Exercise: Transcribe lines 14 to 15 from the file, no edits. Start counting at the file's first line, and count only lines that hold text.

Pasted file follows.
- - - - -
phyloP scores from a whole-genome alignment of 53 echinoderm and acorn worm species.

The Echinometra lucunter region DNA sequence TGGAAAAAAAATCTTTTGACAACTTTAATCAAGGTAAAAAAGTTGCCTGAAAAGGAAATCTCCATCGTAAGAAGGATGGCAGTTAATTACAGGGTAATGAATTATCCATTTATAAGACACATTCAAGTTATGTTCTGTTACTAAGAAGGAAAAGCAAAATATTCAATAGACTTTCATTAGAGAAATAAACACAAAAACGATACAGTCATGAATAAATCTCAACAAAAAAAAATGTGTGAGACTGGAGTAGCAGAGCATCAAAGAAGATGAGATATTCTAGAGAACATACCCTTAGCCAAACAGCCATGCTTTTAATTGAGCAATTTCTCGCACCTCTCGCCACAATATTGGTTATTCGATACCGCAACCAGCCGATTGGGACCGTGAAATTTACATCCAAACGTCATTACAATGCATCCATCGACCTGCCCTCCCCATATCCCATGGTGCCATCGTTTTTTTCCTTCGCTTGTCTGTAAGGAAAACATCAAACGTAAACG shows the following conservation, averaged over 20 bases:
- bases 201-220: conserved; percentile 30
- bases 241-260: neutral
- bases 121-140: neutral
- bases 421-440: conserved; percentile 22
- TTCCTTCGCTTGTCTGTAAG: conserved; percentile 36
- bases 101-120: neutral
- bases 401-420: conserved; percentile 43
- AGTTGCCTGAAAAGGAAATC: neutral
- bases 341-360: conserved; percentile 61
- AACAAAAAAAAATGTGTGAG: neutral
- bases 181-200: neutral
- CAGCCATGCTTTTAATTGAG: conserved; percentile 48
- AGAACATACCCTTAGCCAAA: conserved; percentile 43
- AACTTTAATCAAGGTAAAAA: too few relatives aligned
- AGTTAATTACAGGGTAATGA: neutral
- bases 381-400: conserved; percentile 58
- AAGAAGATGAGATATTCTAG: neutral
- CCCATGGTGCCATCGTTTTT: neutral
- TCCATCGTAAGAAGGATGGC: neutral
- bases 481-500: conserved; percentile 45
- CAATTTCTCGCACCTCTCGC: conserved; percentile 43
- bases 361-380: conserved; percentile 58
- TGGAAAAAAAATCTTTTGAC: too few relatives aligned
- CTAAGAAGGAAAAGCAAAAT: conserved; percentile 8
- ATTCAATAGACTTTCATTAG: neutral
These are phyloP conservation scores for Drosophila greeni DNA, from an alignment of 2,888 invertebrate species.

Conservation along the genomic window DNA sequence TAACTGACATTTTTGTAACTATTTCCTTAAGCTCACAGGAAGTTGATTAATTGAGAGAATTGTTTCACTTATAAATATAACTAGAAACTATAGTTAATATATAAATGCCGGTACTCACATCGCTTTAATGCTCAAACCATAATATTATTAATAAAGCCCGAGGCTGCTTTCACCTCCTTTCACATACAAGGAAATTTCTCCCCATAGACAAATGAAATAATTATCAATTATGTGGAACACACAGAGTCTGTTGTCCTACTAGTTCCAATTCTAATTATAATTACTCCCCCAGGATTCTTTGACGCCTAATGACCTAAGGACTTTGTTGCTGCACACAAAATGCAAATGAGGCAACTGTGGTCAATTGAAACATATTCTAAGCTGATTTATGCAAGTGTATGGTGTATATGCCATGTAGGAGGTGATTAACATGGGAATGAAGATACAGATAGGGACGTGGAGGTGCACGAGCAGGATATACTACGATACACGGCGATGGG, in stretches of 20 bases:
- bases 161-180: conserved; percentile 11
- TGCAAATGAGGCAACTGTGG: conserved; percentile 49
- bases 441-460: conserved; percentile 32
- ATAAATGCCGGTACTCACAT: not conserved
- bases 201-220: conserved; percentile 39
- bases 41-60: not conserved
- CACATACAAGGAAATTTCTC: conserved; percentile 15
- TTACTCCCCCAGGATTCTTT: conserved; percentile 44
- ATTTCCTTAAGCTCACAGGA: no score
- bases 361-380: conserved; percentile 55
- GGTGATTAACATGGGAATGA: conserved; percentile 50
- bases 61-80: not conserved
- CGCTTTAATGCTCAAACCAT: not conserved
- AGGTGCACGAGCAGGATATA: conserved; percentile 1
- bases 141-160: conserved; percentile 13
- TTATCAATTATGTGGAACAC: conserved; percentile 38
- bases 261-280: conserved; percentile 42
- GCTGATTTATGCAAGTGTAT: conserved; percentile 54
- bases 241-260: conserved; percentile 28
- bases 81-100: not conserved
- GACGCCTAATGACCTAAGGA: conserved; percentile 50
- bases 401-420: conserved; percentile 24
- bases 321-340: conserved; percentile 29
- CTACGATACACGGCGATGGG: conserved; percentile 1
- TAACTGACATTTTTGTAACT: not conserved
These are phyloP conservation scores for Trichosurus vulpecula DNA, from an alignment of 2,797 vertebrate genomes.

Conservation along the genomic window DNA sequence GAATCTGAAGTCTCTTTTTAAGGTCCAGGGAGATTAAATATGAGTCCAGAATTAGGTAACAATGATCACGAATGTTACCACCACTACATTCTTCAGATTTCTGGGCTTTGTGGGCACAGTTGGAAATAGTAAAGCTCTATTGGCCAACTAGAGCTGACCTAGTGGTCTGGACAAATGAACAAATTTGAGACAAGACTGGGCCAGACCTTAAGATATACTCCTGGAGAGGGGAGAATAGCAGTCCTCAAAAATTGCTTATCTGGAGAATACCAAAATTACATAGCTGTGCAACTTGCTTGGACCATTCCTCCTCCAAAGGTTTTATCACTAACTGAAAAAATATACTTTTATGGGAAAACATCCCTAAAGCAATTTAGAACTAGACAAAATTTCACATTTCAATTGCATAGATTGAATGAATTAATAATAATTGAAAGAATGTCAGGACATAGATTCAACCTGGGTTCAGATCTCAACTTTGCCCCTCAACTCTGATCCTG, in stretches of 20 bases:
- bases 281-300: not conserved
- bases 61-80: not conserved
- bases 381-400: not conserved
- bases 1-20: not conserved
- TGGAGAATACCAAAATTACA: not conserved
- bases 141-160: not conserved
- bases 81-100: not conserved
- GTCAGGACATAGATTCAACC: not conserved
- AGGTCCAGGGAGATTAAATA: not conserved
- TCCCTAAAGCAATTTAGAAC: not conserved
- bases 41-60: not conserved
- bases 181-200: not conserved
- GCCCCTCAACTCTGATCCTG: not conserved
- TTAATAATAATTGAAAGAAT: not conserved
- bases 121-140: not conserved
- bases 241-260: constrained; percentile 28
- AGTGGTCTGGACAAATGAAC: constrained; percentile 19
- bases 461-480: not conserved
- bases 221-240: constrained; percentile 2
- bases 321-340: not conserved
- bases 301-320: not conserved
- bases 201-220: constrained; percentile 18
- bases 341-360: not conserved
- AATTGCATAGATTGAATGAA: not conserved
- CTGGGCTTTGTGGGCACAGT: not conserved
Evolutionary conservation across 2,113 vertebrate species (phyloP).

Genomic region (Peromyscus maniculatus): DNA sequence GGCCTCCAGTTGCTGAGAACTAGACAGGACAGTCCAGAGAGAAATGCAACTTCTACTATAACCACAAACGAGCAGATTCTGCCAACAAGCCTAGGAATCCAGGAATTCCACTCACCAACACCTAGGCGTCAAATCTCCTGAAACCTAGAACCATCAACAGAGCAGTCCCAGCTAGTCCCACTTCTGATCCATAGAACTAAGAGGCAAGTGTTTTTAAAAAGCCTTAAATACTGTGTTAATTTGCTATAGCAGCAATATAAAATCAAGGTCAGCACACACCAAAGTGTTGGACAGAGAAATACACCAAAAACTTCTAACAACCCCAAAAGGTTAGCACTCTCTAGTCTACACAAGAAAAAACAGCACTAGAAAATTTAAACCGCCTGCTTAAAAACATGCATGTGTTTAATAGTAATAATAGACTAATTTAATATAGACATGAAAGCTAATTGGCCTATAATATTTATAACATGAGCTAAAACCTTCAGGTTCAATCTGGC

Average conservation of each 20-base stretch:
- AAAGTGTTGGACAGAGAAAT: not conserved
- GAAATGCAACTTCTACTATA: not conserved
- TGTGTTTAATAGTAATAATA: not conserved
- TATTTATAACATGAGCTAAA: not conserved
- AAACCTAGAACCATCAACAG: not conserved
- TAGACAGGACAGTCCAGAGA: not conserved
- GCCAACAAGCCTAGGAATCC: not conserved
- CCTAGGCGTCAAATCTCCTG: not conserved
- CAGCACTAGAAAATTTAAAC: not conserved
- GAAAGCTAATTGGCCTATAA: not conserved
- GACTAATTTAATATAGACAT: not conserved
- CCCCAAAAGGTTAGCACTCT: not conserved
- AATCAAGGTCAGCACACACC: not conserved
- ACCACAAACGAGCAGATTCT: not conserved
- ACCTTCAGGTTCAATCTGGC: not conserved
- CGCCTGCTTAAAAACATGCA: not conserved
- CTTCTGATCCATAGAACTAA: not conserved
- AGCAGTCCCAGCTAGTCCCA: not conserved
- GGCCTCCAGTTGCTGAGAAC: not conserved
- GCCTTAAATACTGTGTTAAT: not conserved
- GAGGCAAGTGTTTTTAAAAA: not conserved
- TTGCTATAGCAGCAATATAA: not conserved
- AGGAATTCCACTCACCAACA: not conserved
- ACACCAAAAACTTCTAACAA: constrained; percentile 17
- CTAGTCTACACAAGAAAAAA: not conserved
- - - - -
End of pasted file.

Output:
- CAGCCATGCTTTTAATTGAG: conserved; percentile 48
- AGAACATACCCTTAGCCAAA: conserved; percentile 43